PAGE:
Czech Getaways: Eastern Bohemia/Northern Moravia/Central Moravia
Fourth part of a six-part series of weekend getaway spots in the Czech Republic
This area is a region of charming lowlands and highland ranges dotted with historic towns, manors and castles. A wide range of sightseeing and recreation options is sure to satisfy every visitor of East Bohemia. Its beautiful nature and healthy environment combined with its varied landscape make it ideal for active tourism. Its cultural landscape has been shaped by generations of creative people, some famous, some anonymous, but all contributing to its unique character. Eastern Bohemia abounds in castles and chateaux (one of them, Opočno, is pictured here; click for larger view), forts and fortifications, town conservation reserves and numerous other attractive sights in the styles of the Renaissance, Baroque and Art Nouveau styles. Modern architecture from the period between the World Wars can be seen in the region as well, most notably in Hradec Králové, the region's capital. Visitors can also learn about folk and folklore tradition including handicrafts. Among the geniuses whose work is associated with the region are the Baroque sculptor M.B.Braun, the modern architects Kotěra and Gočár, the composers Smetana and Martinů. The area along the Labe (Elbe) river is mainly flat with a warm climate, which makes it perfect for water sports, walking tours or cycling. The Adršpašsko-teplické cliffs are a unique natural reserve; Orlické mountains and the area of Kralický Sněžník are attractive for winter sports and mountain tourism. Agro-tourism, mainly focused on traditional horse breeding, is traditional across the region.
Major roads of the European highway system: Praha – Hradec Králové – Náchod, Hradec Králové – Svitavy – Olomouc (Brno), Hradec Králové – Šumperk – Ostrava. The east-Bohemian integrated transport system between Hradec Králové and Pardubice combines municipal, railway and bus transportation. High-speed railway corridor: Praha – Pardubice – (Brno) – Ostrava. Main railways: Praha – Hradec Králové – Lichkov (Poland).
Northern Moravia & Silesia
Both are picturesque regions split by mountain ridges and rolling hills, ideal for summer vacation as well as a range of winter sports. With their wide horizons of fertile lowlands and views of the Polish lowland landscape, Northern Moravia and Silesia have a pensive beauty. The southern slopes of the mountains open the region to the fertile area along the Morava River and Moravská brána. The merchants´ amber and salt route led across this area since the times immemorial. The Valašsko (Wallachia) area is a very specific part of the region. Situated along the Slovak border in the east, Wallachia is attractive by its unique style of wooden cottages and churches, as well as its lively folklore traditions. The massif of the Jeseníky Mountains and Rychlebské hory (Rychlebské Mountains) are the chief visitor attraction on the western side of the region. This area offers ideal conditions for recreation as well as physically demanding mountain tourism, wheather for summer or winter sports or spa cures and relaxation. The region is interwoven with a dense network of marked hiking and biking trails. Ostrava with numerous industrial sights is the center of the region. The Hradec nad Moravicí Chateau, the Hukvaldy Castle, the Wallachian Museum in Rožnov and the pilgrimage place Maria Pomocná nad Zlatými Horami are the most visited sights of the region. Opava, the former capital town of the Czech Silesia, and Havířov, the youngest town in the Czech Republic with its interesting urbanism typical of the socialist era, are also worth visiting.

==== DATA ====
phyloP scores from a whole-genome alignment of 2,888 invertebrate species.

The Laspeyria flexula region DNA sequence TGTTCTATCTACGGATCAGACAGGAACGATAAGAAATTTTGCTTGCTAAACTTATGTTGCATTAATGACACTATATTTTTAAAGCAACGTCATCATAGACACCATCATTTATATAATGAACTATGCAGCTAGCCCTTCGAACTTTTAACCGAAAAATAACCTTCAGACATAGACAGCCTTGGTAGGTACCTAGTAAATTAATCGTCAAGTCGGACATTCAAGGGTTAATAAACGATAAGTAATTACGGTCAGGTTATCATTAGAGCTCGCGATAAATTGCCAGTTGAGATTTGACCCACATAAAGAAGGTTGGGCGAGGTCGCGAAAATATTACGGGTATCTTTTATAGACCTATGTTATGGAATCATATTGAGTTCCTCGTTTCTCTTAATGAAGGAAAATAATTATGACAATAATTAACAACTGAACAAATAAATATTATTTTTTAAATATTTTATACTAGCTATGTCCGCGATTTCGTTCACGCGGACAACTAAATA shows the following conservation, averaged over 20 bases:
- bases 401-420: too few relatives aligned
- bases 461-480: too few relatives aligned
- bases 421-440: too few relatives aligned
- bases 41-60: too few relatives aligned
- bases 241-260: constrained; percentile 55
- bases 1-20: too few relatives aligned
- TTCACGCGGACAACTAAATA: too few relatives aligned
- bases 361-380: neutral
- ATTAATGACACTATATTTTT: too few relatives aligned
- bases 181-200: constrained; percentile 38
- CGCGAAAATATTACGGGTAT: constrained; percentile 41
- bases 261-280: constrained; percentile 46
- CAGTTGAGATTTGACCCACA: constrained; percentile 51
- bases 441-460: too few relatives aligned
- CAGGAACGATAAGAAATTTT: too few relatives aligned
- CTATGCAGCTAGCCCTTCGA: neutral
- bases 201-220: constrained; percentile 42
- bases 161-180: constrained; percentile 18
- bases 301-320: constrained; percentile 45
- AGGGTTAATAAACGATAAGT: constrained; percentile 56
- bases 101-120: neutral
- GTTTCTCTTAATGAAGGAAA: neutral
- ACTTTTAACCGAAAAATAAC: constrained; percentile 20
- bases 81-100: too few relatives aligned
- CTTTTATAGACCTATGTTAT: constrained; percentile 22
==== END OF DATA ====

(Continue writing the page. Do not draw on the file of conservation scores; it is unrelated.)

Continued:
High-speed roads: Vyškov – Ostrava, Nový Jičín – Frýdek Místek – Český Těšín. Main roads: Praha – Hradec Králové – Opava – Ostrava. The demanding route by car: Praha –Brno – Olomouc – Nový Jičín – Ostrava. The highway under construction: Lipník nad Bečvou – Ostrava. Railway corridors: Praha – Přerov – Ostrava – Bohumín. The international airport Ostrava- Mošnov.
Central Moravia is a region of rich folklore traditions. This fertile region extends mainly along the Morava River. Since the 16th century, the region has carried the name Haná. It is famous for its sunny climate (and friendly populace), rich folk costumes, its traditional pungent (some might say smelly) cheese, and a vast number of Baroque cathedrals, churches, monasteries, and pilgrimage sites. Olomouc_-_NáměstíCentral Moravia is a region of rich folklore traditions. Oderské vrchy (Oderské Hills) and Hostýnské vrchy (Hostýnské Hills) gradually rise in the east, the Chřiby Hills open the Slovácko – Moravian gate in the south and the Drahanská vrchovina (Drahanská Highland) creates the relief in the west. The region offers a large choice of architectural jewels (ancient castles, splendid chateaux and, of course, the UNESCO monuments – the Kroměříž Chateau and its gardens, the town of Olomouc, pictured here; click for larger view), several spa towns, as well as natural sights. Some of the latter are located underground, such as Javoříčské, Mladečské and Zbrašovské caves, or the deepest abyss in the Czech Republic – Hranická propast (Hranická Abyss). The whole Central Moravian region is interwoven with marked hiking trails and is ideal for cycling. Some of the bike routes, e.g. the Moravská stezka (Moravian route) and the Jantarová stezka (Amber route) are part of the "Euro-Velo" project.
Highways: Praha – Brno – Vyškov. High-speed roads: Vyškov – Olomouc – Mohelnice, Olomouc – Nový Jičín – (Ostrava) Frýdek Místek. Main roads: Hodonín – Uherské Hradiště – Přerov. High-speed railway corridors: Praha – Přerov – Ostrava (Katovice), Přerov – Břeclav (Vienna). International railways: Hranice na Moravě – Vsetín (Slovakia) and dense network of regional railways.
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